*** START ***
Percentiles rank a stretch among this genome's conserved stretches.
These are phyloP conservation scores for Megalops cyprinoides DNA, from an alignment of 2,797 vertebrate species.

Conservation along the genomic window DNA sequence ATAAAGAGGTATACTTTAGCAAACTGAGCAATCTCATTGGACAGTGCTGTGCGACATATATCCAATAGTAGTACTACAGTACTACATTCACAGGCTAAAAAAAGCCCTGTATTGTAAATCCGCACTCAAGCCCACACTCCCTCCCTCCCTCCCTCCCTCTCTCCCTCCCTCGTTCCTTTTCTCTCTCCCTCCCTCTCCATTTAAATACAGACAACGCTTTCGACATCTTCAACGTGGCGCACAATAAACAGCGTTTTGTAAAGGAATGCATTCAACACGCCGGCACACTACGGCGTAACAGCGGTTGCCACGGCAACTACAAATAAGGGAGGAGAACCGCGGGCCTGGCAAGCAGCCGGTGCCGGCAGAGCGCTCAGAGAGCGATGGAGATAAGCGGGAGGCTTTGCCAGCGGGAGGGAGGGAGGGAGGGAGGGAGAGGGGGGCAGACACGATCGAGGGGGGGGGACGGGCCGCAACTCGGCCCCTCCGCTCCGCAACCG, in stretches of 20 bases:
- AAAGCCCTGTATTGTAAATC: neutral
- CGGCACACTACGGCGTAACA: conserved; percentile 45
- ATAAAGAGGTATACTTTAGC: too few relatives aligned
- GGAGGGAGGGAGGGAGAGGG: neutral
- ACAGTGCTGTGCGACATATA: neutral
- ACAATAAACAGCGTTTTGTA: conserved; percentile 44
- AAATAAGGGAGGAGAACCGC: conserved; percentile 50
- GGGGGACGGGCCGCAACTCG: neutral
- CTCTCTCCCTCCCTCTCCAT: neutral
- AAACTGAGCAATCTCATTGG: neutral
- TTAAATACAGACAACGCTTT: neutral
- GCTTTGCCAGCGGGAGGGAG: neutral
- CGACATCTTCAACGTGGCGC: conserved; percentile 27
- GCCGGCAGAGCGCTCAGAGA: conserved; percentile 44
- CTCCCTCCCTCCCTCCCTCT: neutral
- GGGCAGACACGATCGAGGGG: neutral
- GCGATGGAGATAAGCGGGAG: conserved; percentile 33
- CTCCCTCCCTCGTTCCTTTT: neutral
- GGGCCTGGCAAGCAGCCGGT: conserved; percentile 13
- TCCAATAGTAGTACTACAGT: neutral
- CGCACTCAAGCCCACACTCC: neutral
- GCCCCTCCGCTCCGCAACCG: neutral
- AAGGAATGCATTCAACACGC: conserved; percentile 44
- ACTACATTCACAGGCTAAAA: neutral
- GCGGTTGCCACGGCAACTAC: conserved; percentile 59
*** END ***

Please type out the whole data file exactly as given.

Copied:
Percentiles rank a stretch among this genome's conserved stretches.
These are phyloP conservation scores for Megalops cyprinoides DNA, from an alignment of 2,797 vertebrate species.

Conservation along the genomic window DNA sequence ATAAAGAGGTATACTTTAGCAAACTGAGCAATCTCATTGGACAGTGCTGTGCGACATATATCCAATAGTAGTACTACAGTACTACATTCACAGGCTAAAAAAAGCCCTGTATTGTAAATCCGCACTCAAGCCCACACTCCCTCCCTCCCTCCCTCCCTCTCTCCCTCCCTCGTTCCTTTTCTCTCTCCCTCCCTCTCCATTTAAATACAGACAACGCTTTCGACATCTTCAACGTGGCGCACAATAAACAGCGTTTTGTAAAGGAATGCATTCAACACGCCGGCACACTACGGCGTAACAGCGGTTGCCACGGCAACTACAAATAAGGGAGGAGAACCGCGGGCCTGGCAAGCAGCCGGTGCCGGCAGAGCGCTCAGAGAGCGATGGAGATAAGCGGGAGGCTTTGCCAGCGGGAGGGAGGGAGGGAGGGAGGGAGAGGGGGGCAGACACGATCGAGGGGGGGGGACGGGCCGCAACTCGGCCCCTCCGCTCCGCAACCG, in stretches of 20 bases:
- AAAGCCCTGTATTGTAAATC: neutral
- CGGCACACTACGGCGTAACA: conserved; percentile 45
- ATAAAGAGGTATACTTTAGC: too few relatives aligned
- GGAGGGAGGGAGGGAGAGGG: neutral
- ACAGTGCTGTGCGACATATA: neutral
- ACAATAAACAGCGTTTTGTA: conserved; percentile 44
- AAATAAGGGAGGAGAACCGC: conserved; percentile 50
- GGGGGACGGGCCGCAACTCG: neutral
- CTCTCTCCCTCCCTCTCCAT: neutral
- AAACTGAGCAATCTCATTGG: neutral
- TTAAATACAGACAACGCTTT: neutral
- GCTTTGCCAGCGGGAGGGAG: neutral
- CGACATCTTCAACGTGGCGC: conserved; percentile 27
- GCCGGCAGAGCGCTCAGAGA: conserved; percentile 44
- CTCCCTCCCTCCCTCCCTCT: neutral
- GGGCAGACACGATCGAGGGG: neutral
- GCGATGGAGATAAGCGGGAG: conserved; percentile 33
- CTCCCTCCCTCGTTCCTTTT: neutral
- GGGCCTGGCAAGCAGCCGGT: conserved; percentile 13
- TCCAATAGTAGTACTACAGT: neutral
- CGCACTCAAGCCCACACTCC: neutral
- GCCCCTCCGCTCCGCAACCG: neutral
- AAGGAATGCATTCAACACGC: conserved; percentile 44
- ACTACATTCACAGGCTAAAA: neutral
- GCGGTTGCCACGGCAACTAC: conserved; percentile 59